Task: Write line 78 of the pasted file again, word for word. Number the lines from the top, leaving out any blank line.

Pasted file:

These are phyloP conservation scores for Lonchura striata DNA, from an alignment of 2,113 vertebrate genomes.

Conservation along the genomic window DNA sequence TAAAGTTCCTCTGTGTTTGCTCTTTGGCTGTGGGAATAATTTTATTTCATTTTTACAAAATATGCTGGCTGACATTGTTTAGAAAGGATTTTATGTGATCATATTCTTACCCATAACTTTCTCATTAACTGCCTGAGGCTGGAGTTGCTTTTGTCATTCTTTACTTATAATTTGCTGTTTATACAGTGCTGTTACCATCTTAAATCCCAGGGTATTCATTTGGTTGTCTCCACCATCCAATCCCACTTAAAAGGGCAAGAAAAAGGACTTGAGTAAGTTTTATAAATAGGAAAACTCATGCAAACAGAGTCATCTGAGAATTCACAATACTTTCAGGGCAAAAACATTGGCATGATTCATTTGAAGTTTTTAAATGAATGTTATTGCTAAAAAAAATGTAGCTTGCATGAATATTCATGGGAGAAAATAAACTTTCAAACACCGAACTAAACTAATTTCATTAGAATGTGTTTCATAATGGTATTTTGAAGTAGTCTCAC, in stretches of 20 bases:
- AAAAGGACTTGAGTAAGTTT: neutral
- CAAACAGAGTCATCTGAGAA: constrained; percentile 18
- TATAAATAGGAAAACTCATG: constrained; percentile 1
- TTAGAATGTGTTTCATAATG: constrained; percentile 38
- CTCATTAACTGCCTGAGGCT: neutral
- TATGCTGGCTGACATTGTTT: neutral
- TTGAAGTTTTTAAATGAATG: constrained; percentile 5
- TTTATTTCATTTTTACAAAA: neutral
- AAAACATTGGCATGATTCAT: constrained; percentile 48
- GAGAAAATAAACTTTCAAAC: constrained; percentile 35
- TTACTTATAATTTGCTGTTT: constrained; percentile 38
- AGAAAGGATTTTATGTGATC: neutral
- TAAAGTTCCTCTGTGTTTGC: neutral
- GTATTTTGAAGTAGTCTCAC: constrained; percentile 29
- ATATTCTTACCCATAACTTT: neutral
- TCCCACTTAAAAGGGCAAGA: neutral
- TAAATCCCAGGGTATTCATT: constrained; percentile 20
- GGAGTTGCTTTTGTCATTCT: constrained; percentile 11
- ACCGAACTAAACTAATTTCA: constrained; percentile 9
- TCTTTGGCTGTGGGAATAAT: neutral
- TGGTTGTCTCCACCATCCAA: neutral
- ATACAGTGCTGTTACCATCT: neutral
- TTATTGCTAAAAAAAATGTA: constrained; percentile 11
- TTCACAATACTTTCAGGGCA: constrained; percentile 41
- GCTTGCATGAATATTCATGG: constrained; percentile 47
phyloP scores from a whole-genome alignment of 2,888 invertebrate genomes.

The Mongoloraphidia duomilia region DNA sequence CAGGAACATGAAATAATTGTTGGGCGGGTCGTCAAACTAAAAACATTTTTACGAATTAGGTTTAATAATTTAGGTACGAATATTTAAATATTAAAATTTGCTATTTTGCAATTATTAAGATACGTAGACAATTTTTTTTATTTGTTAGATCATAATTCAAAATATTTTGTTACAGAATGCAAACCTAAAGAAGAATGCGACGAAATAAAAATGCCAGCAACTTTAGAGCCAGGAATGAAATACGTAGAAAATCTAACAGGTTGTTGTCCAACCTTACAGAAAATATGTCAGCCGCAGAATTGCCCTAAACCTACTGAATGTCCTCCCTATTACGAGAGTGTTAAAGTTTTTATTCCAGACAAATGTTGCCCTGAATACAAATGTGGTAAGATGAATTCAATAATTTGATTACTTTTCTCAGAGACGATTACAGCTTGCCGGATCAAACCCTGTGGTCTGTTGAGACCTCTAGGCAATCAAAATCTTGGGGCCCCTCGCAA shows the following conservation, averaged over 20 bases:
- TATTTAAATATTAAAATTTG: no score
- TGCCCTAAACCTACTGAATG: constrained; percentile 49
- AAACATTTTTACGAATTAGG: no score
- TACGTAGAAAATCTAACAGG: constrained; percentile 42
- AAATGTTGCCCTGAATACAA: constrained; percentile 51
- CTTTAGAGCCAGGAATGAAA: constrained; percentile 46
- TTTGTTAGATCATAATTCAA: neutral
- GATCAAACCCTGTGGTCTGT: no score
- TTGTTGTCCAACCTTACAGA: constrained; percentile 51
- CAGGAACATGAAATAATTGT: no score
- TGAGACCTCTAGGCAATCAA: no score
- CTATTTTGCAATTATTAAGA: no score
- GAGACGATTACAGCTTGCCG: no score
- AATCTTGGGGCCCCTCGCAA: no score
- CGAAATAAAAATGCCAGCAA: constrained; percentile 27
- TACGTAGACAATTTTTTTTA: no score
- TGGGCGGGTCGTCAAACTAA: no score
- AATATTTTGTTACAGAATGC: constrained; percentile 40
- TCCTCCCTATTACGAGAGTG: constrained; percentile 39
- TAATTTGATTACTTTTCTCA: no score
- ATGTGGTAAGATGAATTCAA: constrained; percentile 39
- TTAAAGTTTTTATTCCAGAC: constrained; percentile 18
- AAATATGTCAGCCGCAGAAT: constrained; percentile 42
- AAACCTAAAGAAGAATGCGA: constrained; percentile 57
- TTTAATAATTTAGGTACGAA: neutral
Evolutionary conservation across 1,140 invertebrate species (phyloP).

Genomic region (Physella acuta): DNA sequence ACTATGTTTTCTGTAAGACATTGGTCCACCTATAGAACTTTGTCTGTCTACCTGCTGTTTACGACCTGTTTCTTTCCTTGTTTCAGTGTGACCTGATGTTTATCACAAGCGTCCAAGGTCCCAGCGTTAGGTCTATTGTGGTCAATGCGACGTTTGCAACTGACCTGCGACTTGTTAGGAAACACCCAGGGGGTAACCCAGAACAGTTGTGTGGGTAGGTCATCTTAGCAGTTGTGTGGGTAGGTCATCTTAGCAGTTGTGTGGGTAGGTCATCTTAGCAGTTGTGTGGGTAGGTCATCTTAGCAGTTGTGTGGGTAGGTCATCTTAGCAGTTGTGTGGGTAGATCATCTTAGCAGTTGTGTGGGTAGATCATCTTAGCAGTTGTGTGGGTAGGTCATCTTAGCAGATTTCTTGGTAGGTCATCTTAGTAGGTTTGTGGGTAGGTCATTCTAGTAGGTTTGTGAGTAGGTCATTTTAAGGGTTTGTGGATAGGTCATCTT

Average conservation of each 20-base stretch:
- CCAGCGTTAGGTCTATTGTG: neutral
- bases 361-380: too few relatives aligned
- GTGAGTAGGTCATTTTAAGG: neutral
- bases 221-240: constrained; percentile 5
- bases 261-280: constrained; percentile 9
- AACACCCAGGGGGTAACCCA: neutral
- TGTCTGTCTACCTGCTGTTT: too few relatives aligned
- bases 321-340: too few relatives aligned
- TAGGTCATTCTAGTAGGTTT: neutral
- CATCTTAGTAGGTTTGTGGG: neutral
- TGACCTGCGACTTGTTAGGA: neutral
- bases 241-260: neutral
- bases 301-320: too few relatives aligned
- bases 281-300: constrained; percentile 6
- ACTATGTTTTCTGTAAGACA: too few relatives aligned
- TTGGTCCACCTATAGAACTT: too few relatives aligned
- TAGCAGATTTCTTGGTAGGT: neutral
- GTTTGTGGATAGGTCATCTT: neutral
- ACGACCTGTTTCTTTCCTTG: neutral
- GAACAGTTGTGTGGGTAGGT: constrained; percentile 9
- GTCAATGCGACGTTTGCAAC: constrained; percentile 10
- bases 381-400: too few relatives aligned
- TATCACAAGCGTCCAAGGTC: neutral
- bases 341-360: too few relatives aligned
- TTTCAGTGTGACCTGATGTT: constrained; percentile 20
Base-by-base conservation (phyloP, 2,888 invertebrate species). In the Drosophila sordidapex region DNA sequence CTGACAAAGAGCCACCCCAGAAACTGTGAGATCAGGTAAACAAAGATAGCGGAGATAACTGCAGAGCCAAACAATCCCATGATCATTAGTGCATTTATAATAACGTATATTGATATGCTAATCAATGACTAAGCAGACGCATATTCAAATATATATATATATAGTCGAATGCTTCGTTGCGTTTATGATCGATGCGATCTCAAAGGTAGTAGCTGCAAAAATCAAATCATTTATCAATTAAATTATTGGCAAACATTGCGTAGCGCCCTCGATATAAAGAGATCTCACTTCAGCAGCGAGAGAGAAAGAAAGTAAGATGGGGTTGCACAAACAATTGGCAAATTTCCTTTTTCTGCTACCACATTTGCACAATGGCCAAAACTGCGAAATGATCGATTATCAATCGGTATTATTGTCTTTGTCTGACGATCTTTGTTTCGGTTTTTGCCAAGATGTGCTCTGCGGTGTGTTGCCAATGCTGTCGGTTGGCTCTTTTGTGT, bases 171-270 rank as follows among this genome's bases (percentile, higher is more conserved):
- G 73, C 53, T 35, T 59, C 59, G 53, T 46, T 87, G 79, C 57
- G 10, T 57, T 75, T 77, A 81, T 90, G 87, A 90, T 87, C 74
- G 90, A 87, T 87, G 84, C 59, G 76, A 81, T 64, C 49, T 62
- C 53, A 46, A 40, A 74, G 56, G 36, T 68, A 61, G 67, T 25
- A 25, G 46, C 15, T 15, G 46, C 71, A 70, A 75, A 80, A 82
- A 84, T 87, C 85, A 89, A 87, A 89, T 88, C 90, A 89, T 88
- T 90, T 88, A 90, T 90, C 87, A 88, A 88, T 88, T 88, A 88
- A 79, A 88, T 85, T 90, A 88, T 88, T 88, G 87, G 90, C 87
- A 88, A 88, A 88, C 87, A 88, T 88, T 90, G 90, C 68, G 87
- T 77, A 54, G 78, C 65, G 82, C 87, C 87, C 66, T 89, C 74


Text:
- GTCAATGCGACGTTTGCAAC: constrained; percentile 10